Road Trip to PNC Park

by Brandon Jopko | Posted on Sunday, June 1st, 2014
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Earlier in May, myself and my baseball crazed buddies travelled down from Toronto, Canada to Pittsburgh, PA to catch our home town Toronto Blue Jays play the local Pittsburgh Pirates. Astonishing to me, I didn’t know Pittsburgh was only a five hour drive away, is very easy to get to via I-90 and I-79, and the city owns a striking skyline which you can view quite nicely by sitting in the stands at PNC Park. Alternatively, tourists can also take one of two inclines up Mt. Washington (we took the Monongahela Incline) for a wonderful, panoramic view of the beautiful city, which as a whole, I came away very impressed with.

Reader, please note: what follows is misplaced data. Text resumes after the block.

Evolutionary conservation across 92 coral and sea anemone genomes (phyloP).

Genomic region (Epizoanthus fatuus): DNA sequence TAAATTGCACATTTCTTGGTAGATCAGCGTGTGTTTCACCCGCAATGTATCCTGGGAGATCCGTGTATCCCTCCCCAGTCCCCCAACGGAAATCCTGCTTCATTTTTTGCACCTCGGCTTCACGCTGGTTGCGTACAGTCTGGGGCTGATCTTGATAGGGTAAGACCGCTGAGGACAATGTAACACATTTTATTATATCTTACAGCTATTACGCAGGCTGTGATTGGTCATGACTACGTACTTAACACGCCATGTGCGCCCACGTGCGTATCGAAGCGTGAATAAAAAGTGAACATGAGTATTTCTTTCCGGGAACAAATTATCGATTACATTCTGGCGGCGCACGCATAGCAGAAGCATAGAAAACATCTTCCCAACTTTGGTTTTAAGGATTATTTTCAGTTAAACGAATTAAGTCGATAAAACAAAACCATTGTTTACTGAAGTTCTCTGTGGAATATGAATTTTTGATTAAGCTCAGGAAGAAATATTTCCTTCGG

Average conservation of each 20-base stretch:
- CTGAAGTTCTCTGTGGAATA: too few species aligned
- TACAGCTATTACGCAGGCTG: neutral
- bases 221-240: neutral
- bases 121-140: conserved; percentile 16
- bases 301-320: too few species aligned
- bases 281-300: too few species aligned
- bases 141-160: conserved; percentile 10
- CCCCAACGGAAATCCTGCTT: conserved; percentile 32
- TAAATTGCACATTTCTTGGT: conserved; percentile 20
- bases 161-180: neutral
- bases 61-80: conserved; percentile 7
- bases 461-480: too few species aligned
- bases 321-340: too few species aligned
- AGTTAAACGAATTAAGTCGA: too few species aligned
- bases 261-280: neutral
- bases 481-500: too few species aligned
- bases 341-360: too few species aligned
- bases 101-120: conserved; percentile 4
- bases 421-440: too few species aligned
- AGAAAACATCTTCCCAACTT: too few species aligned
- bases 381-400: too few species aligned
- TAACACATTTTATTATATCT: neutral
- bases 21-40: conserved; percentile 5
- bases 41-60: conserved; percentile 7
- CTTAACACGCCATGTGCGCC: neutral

Why not catch a glimpse of the city from Mt. Washington while you wait for game time?

One tip to keep in mind should you travel to Pittsburgh, is that for whatever reason taxi’s are hard to come by. You absolutely have to take advantage of a couple of ride-sharing services, Lyft or Uber, should you need to get around Pittsburgh and if you don’t stay at a hotel within walking distance to the ballpark.  Unbeknownst to me, one of our Lyft taxi drivers shared with us that Pittsburgh is a hidden jewel of a city and I wasn’t one to argue; it’s refreshingly clean, people are friendly, and the standard of living is quite affordable too as our driver relayed to us that a house could be purchased there for as little as $60,000 USD.